Intensive Gender Pronouns: 7 Facts You Should Know


There are Intensive Pronouns and there are Gender Pronouns. In this article we’re going to take a deeper look into the sub-type of Intensive Gender Pronouns, how many of them there are and how they function.

Can intensive pronouns be gender specific?

Yes, some intensive pronouns can be gender specific.

Although, not all intensive pronouns are gender specific.

Example- The little boy did his entire homework by himself.

  • In the above written sentence, the word “himself” is an example of an intensive gender pronoun.
  • It’s an intensive gender masculine pronoun as it refers to the noun “boy”.

Why are intensive pronouns specific to gender?

Some intensive pronouns are specific to gender as they are used in reference to a person of the particular gender in question.

The intensive pronouns used is to refer to the males and females are different.

Example- She walked back home from school all by herself.

  • In the above written sentence, the word “herself” is an example of an intensive gender pronoun.
  • It’s an intensive gender feminine pronoun as it refers to the other pronoun “she”.

What are the intensive gender pronouns?

Himself” and “Herself” are two intensive gender pronouns.

The range of intensive gender pronouns in the English Language is pretty narrow and is limited just the aforementioned pronouns.

Example 1- He just needed some time to himself.

  • In the above written sentence, the word “himself” is an example of an intensive gender pronoun.
  • It’s an intensive gender masculine pronoun as it refers to the noun “boy”.

Example 2- She herself asked for a second helping.

  • In the above written sentence, the word “herself” is an example of an intensive gender pronoun.
  • It’s an intensive gender feminine pronoun as it refers to the other pronoun “she”.

Intensive gender-neutral pronouns

“Themselves” and “Itself” are two intensive gender-neutral pronouns.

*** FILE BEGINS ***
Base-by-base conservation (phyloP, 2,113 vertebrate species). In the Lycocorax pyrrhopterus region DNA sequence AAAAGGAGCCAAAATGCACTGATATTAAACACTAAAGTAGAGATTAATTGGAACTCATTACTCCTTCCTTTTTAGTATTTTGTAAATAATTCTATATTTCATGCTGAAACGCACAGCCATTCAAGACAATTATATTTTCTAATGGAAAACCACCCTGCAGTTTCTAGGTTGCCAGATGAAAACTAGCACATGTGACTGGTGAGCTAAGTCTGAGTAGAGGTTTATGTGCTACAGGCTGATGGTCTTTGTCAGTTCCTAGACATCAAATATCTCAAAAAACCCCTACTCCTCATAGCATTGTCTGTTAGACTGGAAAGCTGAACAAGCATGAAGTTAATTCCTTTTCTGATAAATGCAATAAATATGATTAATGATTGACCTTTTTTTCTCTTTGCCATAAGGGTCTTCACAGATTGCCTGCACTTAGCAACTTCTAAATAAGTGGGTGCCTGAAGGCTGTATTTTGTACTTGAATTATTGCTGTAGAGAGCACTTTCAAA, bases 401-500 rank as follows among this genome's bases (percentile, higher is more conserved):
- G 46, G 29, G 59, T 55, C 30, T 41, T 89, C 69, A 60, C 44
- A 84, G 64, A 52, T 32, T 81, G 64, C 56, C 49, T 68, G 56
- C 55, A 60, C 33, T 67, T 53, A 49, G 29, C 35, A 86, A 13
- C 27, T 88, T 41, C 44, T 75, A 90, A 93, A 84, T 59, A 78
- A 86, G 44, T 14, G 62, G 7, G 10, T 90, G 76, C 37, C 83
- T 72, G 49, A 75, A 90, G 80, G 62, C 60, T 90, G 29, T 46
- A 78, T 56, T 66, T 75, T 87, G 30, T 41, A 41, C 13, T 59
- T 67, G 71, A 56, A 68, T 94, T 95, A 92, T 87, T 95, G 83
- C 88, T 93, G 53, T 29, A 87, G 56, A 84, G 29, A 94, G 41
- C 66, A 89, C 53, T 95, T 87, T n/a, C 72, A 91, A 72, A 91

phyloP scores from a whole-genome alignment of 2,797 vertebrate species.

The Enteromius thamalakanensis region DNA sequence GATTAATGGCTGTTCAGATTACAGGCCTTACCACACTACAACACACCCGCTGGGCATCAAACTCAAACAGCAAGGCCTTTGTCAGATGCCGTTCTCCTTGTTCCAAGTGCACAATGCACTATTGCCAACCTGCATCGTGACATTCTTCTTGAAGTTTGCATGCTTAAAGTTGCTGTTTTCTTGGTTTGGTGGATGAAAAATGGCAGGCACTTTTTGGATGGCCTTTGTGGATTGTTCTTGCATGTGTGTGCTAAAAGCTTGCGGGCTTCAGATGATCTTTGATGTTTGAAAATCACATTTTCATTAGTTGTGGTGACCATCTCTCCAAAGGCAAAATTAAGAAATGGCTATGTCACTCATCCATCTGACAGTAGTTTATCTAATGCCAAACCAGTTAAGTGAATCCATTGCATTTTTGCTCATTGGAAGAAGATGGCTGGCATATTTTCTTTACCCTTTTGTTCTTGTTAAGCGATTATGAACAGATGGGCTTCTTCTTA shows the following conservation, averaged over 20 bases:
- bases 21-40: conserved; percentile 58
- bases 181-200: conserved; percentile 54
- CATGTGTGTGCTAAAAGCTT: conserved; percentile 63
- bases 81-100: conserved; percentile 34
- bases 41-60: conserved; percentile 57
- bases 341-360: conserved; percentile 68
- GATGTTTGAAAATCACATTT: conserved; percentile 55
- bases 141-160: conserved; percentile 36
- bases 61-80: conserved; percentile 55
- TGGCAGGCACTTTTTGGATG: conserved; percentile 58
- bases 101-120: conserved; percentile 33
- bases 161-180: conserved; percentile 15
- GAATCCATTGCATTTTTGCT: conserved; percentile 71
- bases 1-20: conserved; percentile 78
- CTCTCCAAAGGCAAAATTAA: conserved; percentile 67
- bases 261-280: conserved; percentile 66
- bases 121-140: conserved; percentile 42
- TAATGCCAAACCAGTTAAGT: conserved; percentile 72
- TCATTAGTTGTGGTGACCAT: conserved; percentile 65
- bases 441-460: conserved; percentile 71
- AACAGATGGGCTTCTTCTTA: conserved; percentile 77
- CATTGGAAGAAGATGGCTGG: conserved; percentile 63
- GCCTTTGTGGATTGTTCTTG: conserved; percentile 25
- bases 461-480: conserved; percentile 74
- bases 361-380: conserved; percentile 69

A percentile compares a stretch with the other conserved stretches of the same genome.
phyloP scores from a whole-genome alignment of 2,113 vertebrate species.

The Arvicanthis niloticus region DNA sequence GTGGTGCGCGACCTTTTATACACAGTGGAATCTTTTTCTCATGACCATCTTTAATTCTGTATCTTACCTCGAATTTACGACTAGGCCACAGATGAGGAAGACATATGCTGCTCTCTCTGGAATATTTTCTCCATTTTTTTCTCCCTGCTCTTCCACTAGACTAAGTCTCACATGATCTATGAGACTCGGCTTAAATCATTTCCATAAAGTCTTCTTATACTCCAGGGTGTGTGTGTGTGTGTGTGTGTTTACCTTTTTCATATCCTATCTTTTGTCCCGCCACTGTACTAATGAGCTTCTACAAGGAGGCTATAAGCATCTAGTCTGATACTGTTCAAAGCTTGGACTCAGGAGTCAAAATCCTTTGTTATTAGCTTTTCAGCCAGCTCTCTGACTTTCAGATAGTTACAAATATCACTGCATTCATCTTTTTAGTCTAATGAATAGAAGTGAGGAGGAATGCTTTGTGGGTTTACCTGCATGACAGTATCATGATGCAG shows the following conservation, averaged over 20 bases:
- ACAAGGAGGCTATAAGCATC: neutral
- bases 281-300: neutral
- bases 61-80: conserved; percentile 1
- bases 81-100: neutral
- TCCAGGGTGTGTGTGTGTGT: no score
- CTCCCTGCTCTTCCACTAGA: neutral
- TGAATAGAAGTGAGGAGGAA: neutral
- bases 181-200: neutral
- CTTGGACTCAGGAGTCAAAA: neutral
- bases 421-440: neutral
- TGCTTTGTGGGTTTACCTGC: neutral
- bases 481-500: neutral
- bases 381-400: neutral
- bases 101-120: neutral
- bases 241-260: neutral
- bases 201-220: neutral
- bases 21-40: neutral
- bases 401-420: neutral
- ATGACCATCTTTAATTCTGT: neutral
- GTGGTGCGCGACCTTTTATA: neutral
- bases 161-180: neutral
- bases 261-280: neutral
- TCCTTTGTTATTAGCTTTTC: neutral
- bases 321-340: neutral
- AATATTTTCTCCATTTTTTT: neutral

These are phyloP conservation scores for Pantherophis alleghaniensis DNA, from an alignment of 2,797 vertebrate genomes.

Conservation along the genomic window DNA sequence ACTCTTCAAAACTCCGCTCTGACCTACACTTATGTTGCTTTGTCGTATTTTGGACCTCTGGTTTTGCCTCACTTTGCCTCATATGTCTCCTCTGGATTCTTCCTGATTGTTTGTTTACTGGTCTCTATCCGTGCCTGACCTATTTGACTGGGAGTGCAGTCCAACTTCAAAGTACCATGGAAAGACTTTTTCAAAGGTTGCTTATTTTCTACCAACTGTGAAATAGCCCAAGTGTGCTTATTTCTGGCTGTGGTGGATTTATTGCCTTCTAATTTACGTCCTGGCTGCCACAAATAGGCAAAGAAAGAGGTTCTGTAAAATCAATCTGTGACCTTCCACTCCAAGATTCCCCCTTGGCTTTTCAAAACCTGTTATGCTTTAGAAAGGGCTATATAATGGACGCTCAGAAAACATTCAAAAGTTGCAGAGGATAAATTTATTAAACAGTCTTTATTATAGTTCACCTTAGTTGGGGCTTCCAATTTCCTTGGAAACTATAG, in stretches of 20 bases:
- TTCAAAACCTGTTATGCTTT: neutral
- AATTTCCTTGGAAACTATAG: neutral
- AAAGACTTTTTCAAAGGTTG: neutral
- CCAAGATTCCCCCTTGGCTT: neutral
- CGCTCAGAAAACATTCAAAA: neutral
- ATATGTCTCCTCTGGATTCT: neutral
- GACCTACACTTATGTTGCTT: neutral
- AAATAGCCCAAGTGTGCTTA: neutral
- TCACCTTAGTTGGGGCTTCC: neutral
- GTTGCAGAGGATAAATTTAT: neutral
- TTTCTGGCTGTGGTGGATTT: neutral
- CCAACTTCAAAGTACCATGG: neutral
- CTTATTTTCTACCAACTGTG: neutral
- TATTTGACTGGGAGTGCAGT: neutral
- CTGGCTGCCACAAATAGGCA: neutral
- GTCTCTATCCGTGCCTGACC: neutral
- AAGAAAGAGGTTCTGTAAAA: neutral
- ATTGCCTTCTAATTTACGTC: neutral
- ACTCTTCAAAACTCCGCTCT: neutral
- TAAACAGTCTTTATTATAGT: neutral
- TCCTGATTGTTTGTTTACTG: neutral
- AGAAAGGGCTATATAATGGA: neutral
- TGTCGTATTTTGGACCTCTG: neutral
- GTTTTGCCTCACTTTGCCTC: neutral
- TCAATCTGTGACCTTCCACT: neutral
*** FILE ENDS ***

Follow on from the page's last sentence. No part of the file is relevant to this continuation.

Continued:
The above-mentioned pronouns can be used to refer to people whose gender isn’t specified or clearly indicated.

Example 1- That person over there made a cookie for themself.

  • In the above written sentence, the word “themself” is an example of an intensive gender-neutral pronoun.
  • It’s an intensive gender-neutral pronoun as it refers to the noun “person” and their gender isn’t specified.

Example 2- The cat has been cleaning itself all day.

  • In the above written sentence, the word “itself” is an example of an intensive gender-neutral pronoun.
  • It’s an intensive gender-neutral pronoun as it refers to the noun “cat” and their gender isn’t specified.

Intensive gender feminine pronouns

Herself” is an intensive gender feminine pronoun.

It’s the only intensive gender feminine pronoun in the English Language.

Example- She bought herself a brand-new laptop.

  • In the above written sentence, the word “herself” is an example of an intensive gender pronoun.
  • It’s an intensive gender feminine pronoun as it refers to the other pronoun “she”.

Intensive gender masculine pronouns

Himself” is an intensive gender masculine pronoun

It’s the only intensive gender male pronoun in the English Language.

Example- He brought all the piles of clothes down the stairs by himself.

  • In the above written sentence, the word “himself” is an example of an intensive gender pronoun.
  • It’s an intensive gender masculine pronoun as it refers to the noun “boy”.

Can demonstrative pronouns be gender specific

No, demonstrative pronouns cannot be gender specific.

Demonstrative pronouns only are used to point out to someone or something and are never an indicator of gender, whatsoever.

Example 1- This man has been helped me look for my lost keys.

  • In the above written sentence, the word “this” is an example of a demonstrative pronoun.
  • It is used in front of the noun “man”
  • Hence we know that the person being referred to is masculine in nature.
  • However, the pronoun  “this” by itself does not in any way help one indicate the gender of the person being referred to over here.

Example 2- That lady over there has been sitting on the bench for hours.